Peter Billingsley

HOLLYWOOD — Alfred Hitchcock was the master of suspense and the macabre, and earned his fame through classic films such as “Rear Window” (1954), “The Man Who Knew Too Much” (1956) and “Vertigo” (1958), all starring James Stewart; “North By Northwest” with Cary Grant (1959), “Psycho” with Anthony Perkins (1960) and “The Birds” with Rod Taylor (1963), to name just a few. In the recent HBO film “The Girl,” Tippi Hedren (played by Sienna Miller) reveals how Hitchcock (played by Toby Jones) attempted to blackmail her for sexual favors.

Now, Fox Searchlight has pushed up the release date for its “Hitchcock” biopic, due out Nov. 23. The film, which stars Oscar-winner Anthony Hopkins as Hitchcock, premiered at the American Film Institute Festival, is sure to figure heavily in the Oscar race. Oscar-winner Helen Mirren (“The Queen”) plays his wife, and Scarlett Johansson and newlywed Jessica Biel co-star. It tells the love story between Hitchcock and his wife during the filming of “Psycho.”

He’d always had a penchant for beautiful blondes, as demonstrated by the females in his films: Joan Fontaine (“Rebecca”), Ingrid Bergman (“Spellbound”), Grace Kelly (“Rear Window”), Doris Day (“The Man Who Knew Too Much”), Kim Novak (“Vertigo”), Eva Marie Saint (North by Northwest”), Janet Leigh (“Psycho”), and Tippi Hedren (“The Birds” and “Marnie”). Rent any of these films, and you’ll wind up renting them all … they’re that great!
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Jeremy Renner, Oscar nominated for “The Hurt Locker” and “The Town,” who took over the “Bourne” legacy from Matt Damon, has replaced Steve Carell in “Imagine.” It’s a dramedy that stars Julianne Moore and Al Pacino, who plays a 60-something Springsteen-type rocker who discovers an unopened letter written to him by John Lennon when he was 19. That inspires him to find the son he’s never met (Renner). Lucky for us, Pacino can play anyone, even Bruce Springsteen.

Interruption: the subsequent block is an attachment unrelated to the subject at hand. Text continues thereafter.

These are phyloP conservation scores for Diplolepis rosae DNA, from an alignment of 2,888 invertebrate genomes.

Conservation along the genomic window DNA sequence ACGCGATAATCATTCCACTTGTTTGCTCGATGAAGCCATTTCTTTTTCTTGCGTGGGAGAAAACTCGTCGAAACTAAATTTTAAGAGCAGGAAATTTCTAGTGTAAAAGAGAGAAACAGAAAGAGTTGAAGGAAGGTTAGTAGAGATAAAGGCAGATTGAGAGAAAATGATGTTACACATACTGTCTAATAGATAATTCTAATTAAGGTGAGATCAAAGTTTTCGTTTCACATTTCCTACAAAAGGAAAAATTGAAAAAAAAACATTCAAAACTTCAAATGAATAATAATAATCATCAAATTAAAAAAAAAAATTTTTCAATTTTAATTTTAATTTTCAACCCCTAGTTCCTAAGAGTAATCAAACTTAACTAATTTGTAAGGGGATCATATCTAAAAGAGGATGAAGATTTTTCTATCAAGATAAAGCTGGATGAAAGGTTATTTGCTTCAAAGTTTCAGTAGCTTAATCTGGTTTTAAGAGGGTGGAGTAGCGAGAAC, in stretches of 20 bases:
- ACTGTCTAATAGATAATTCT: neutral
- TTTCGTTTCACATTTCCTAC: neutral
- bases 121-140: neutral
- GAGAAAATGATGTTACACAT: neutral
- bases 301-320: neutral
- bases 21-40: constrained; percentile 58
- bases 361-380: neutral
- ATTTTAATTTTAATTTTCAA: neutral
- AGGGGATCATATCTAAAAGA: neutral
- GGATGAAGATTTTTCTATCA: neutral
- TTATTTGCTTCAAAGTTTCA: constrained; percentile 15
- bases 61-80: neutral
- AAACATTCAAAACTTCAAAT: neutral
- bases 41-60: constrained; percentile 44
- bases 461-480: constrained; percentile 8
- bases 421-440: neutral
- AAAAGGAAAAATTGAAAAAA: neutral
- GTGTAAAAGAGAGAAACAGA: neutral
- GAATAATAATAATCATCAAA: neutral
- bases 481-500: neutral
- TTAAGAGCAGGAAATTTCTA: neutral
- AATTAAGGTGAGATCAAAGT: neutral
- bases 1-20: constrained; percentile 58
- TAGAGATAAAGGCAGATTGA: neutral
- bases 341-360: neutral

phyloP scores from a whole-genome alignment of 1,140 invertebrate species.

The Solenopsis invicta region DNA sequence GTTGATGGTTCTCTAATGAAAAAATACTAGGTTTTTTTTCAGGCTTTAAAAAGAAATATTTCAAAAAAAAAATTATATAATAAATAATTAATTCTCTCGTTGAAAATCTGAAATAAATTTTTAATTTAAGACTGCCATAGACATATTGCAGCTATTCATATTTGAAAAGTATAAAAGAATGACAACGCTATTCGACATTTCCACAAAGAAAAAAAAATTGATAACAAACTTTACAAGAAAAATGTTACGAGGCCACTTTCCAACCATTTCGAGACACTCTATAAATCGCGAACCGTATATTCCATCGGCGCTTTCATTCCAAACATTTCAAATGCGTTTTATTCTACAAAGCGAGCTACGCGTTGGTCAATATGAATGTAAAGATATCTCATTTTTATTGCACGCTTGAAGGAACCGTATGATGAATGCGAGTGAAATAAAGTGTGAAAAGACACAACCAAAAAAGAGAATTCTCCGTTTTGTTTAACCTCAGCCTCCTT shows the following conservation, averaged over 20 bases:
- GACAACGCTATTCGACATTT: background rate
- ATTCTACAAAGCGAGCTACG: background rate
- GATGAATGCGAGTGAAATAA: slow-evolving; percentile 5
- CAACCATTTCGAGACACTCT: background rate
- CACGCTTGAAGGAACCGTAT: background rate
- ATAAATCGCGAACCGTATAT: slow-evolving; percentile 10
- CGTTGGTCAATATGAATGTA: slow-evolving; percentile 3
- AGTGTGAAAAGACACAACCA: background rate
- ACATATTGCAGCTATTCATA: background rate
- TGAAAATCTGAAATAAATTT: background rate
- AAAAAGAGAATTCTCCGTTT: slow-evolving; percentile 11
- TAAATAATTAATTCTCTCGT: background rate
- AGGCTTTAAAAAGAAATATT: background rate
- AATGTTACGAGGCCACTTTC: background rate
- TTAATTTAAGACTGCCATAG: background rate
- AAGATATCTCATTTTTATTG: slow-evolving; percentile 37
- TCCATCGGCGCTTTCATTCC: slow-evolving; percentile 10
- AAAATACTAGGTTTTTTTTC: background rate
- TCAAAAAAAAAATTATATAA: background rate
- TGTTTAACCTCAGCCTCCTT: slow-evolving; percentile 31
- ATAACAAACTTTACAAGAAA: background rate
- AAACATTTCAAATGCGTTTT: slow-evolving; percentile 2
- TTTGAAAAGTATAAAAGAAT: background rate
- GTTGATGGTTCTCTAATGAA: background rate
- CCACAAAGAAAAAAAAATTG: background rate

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Vince Vaughn, who normally does comedies like “Lay the Favorite” with Bruce Willis and Catherine Zeta-Jones, and the upcoming reteaming with Owen Wilson in “Internship” out June 7, will next do “Triple Time,” an action-thriller being directed by his “Couple’s Retreat” director Peter Billingsley. Remember the little boy in the perennial holiday movie “A Christmas Story”? That little boy, 12 years old then, is now 40 and the director of “Triple Time.” When you play in an iconic film like “A Christmas Story” it becomes a part of your life forever. For several years he’s been trying to exec produce a musical adaption of it. So when you watch that film again this year, know that the little boy with glasses who longs for a Red Ryder BB Gun can demand Vince Vaughn to move in “Triple Time” … and he’ll do it!

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© 2012 King Features Synd., Inc.